On 2 June 1995, the Government of Norway submitted Report nr. 41 (1994-95) to the Storting (Parliament) on Norwegian policy to mitigate climate change and reduce emissions of nitrogen oxides (NOx ). The following text is an unofficial English translation of the Summary (Chapter 0) of the Report
- Climate change
- The problem of climate change
- Climate change is a global problem
- Further development of the Convention on Climate Change
- Norwegian climate policy in a Norwegian climate policy in a global context
- Climate policy in other countries
- Norwegian greenhouse gas emissions
- Policy instruments and measures in the Government's climate policy
- Nitrogen oxides (NOx)
On 2 June 1995, the Government of Norway submitted Report nr. 41 (1994-95) to the Storting (Parliament) on Norwegian policy to mitigate climate change and reduce emissions of nitrogen oxides (NOx ). The following text is an unofficial English translation of the Summary (Chapter 0) of the Report
In Report to the Storting nr. 41 (1994-95), the Government wishes to give a complete account of Norway's policy for reducingglobal emissions of greenhouse gases and emissions of nitrogen oxides (NOx). The environmental threat associated with the greenhouse effect and environmental damage and injury to health caused by emissions of NOx are among the most serious environmental problems facing us both nationally and internationally, and can only be solved through binding international cooperation.
The UN Intergovernmental Panel on Climate Change (IPCC) has established that human activity plays a major role in the rise of atmospheric concentrations of greenhouse gases. Anthropogenic emissions of greenhouse gases, such as carbon dioxide (CO2), methane (CH4), nitrous oxide (N2O) and fluorine-containing gases are mainly generated by combustion of fossil fuels, industrial processes and agricultural activities. Because of the global nature of climate change, its negative impact is not dependent on where emissions originate. When atmospheric concentrations of greenhouse gases rise, the atmosphere traps a greater proportion of the heat radiated outwards from the earth, thus raising the global mean temperature and altering the world's climate system. Unless effective new measures to reduce emissions of greenhouse gases are introduced, the IPCC regards a rise in global mean temperature of about 3 °C by the year 2100 as the best current estimate. There is some uncertainty as to the extent of the global mean temperature rise, particularly how rapidly it will occur, and as to what the regional effects will be.CO2 accounts for the largest proportion of anthropogenic greenhouse gas emissions. According to the IPCC, global emissions of CO2 from the combustion of fossil fuels totalled about 22 billion tons in 1990. The IPCC concludes that anthropogenic emissions of CO2 must be reduced by more than 60 per cent compared with the 1990 level in order to stabilize the atmospheric concentration at today's level. If emissions are stabilized at the 1990 level, the atmospheric concentration of CO2 will have reached almost twice the preindustrial level by the year 2100. It is expected that this would nevertheless lead to the most rapid rise in global mean temperature for the last 10,000 years.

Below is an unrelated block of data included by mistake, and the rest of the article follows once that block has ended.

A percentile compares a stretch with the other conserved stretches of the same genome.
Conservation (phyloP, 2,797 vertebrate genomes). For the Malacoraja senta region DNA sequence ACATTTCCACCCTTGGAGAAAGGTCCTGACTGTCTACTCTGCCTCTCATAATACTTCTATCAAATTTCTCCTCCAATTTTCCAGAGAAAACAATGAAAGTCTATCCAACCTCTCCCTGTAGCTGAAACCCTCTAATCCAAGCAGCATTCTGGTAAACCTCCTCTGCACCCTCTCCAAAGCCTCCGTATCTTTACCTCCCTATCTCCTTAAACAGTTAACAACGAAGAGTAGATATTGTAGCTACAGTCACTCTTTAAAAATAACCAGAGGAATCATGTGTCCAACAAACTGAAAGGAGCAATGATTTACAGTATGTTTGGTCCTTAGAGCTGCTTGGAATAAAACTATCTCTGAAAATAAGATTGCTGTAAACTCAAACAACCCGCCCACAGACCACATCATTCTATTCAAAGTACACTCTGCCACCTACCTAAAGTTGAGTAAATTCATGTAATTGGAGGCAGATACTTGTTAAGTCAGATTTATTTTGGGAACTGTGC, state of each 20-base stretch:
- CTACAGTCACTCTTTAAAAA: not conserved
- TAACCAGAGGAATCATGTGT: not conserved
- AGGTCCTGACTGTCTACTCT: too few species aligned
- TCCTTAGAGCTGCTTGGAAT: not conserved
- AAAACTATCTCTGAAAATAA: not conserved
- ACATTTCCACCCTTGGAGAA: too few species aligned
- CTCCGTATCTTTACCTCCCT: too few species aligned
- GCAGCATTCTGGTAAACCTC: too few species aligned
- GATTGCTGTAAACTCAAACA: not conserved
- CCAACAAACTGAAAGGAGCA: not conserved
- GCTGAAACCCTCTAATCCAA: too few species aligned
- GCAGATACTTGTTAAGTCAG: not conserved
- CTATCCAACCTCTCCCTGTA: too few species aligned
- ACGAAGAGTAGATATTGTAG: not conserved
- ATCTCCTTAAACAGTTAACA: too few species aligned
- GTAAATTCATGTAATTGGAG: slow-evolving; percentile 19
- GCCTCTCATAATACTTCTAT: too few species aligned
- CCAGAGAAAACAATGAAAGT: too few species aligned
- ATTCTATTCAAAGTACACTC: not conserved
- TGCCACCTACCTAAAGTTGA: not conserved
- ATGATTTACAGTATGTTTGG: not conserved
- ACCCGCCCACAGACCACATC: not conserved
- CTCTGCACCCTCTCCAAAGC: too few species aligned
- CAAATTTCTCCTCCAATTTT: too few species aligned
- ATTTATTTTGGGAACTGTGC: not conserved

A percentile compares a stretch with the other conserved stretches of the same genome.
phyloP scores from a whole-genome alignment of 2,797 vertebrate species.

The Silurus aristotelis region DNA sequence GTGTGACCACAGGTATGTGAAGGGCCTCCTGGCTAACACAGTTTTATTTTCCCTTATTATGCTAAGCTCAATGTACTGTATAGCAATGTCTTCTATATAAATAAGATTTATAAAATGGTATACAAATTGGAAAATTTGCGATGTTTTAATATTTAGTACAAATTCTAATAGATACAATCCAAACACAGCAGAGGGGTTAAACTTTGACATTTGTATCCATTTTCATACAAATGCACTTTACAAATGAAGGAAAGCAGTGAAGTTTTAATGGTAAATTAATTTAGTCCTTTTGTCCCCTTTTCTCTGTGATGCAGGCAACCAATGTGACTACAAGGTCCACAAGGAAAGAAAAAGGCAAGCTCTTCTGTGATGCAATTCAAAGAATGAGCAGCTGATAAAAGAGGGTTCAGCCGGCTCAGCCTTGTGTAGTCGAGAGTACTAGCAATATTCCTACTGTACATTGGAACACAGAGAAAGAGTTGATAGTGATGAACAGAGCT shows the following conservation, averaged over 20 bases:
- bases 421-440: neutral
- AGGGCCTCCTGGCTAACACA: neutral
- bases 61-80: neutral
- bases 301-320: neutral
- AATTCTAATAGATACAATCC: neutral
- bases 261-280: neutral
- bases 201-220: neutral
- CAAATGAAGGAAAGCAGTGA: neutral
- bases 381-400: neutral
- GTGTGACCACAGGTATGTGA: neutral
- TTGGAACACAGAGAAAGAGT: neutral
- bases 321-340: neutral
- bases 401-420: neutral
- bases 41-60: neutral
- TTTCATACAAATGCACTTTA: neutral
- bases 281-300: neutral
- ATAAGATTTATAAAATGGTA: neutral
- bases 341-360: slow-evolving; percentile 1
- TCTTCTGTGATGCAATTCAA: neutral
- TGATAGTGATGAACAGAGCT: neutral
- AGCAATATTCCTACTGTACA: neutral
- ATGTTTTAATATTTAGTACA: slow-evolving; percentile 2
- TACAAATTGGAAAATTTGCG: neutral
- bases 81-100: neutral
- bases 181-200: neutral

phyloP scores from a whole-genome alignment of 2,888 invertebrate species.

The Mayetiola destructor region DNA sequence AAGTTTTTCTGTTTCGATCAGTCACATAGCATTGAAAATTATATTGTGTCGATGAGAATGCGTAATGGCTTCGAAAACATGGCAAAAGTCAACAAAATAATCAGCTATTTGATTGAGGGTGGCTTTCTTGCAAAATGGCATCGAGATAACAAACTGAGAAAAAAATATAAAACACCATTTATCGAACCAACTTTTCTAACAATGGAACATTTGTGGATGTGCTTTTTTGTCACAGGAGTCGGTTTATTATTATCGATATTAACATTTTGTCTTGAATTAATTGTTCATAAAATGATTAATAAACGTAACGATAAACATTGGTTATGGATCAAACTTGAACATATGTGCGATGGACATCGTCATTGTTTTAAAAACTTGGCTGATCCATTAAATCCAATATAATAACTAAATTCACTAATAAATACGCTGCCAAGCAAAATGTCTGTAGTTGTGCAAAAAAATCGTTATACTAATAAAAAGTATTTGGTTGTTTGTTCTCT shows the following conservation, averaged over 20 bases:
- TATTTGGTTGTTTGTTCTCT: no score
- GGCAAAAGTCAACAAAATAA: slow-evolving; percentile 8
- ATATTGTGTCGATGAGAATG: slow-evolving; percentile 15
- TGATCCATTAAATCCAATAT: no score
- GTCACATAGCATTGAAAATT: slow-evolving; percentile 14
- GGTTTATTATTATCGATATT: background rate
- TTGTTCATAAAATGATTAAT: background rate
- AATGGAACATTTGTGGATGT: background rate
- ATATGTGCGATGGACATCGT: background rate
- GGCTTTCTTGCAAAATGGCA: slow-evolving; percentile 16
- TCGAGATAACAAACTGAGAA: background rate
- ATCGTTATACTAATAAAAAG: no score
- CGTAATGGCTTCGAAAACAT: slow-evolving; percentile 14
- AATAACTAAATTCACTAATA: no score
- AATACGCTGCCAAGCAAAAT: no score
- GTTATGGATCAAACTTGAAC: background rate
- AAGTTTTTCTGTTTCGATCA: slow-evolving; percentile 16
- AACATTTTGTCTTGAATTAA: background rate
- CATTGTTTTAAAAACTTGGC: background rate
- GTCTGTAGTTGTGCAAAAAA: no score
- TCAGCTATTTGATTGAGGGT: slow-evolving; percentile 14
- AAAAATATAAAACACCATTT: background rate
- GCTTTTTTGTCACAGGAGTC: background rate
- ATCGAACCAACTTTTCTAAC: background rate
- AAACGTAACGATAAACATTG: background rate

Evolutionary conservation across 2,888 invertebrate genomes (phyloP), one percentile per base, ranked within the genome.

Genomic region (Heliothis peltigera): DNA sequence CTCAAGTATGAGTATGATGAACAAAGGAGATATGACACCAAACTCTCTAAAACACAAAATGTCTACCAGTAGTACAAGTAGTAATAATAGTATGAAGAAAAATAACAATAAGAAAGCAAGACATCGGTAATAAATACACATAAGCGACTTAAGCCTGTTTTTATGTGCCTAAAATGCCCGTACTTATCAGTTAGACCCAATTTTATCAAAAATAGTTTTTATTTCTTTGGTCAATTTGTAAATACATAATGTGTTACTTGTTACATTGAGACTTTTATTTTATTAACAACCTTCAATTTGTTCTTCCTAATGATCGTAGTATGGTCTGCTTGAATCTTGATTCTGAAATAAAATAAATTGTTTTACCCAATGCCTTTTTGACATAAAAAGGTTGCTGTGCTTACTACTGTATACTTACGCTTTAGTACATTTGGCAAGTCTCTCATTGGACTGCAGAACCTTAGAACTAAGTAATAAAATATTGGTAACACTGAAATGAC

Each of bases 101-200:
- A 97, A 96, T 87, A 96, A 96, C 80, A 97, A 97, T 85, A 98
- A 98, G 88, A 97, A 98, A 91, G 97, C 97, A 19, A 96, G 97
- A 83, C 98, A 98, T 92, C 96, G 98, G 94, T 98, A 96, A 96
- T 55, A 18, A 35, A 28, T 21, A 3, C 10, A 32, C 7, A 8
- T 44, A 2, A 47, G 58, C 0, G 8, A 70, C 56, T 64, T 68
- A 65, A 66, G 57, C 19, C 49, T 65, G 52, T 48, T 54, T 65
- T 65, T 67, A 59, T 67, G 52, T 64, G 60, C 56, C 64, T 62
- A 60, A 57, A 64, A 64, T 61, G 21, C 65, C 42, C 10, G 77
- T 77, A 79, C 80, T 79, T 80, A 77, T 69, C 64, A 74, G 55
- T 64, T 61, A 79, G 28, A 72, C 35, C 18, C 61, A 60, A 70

Climate change may be so rapid that ecosystems do not have time to adapt to its impact, and the least adaptable species may disappear entirely. If sensitive areas experience drought more frequently, this may intensify the problems of desertification and deforestation. Flooding, drought and a rising sea level may force millions of people to leave their homes. This applies especially to low-lying island states and coastal regions. Despite such changes, it will probably be possible to maintain the current level of food production in the world as a whole, but regional changes in food production may result in serious problems, and many poor developing countries will be particularly hard hit by a drop in food production.
There is still considerable uncertainty as to the extent of regional and national climate change and the ecological and socio-economic effects of climate change, for instance in Norway. There will probably be major regional variations both in the extent of climate change and in its effects. The IPCC also points out that climate change may lead to changes in the frequency and severity of extreme weather conditions. Given Norway's geographical situation, such changes might have a greater impact on infrastructure and ecosystems than a rise in mean temperature. This report illustrates the possible impacts of climate change in Norway on ecosystems, economic activity, land use patterns and health. Climate change may also have a positive impact on certain industries; for example, a substantial rise in hydropower production is expected as a result of higher precipitation levels.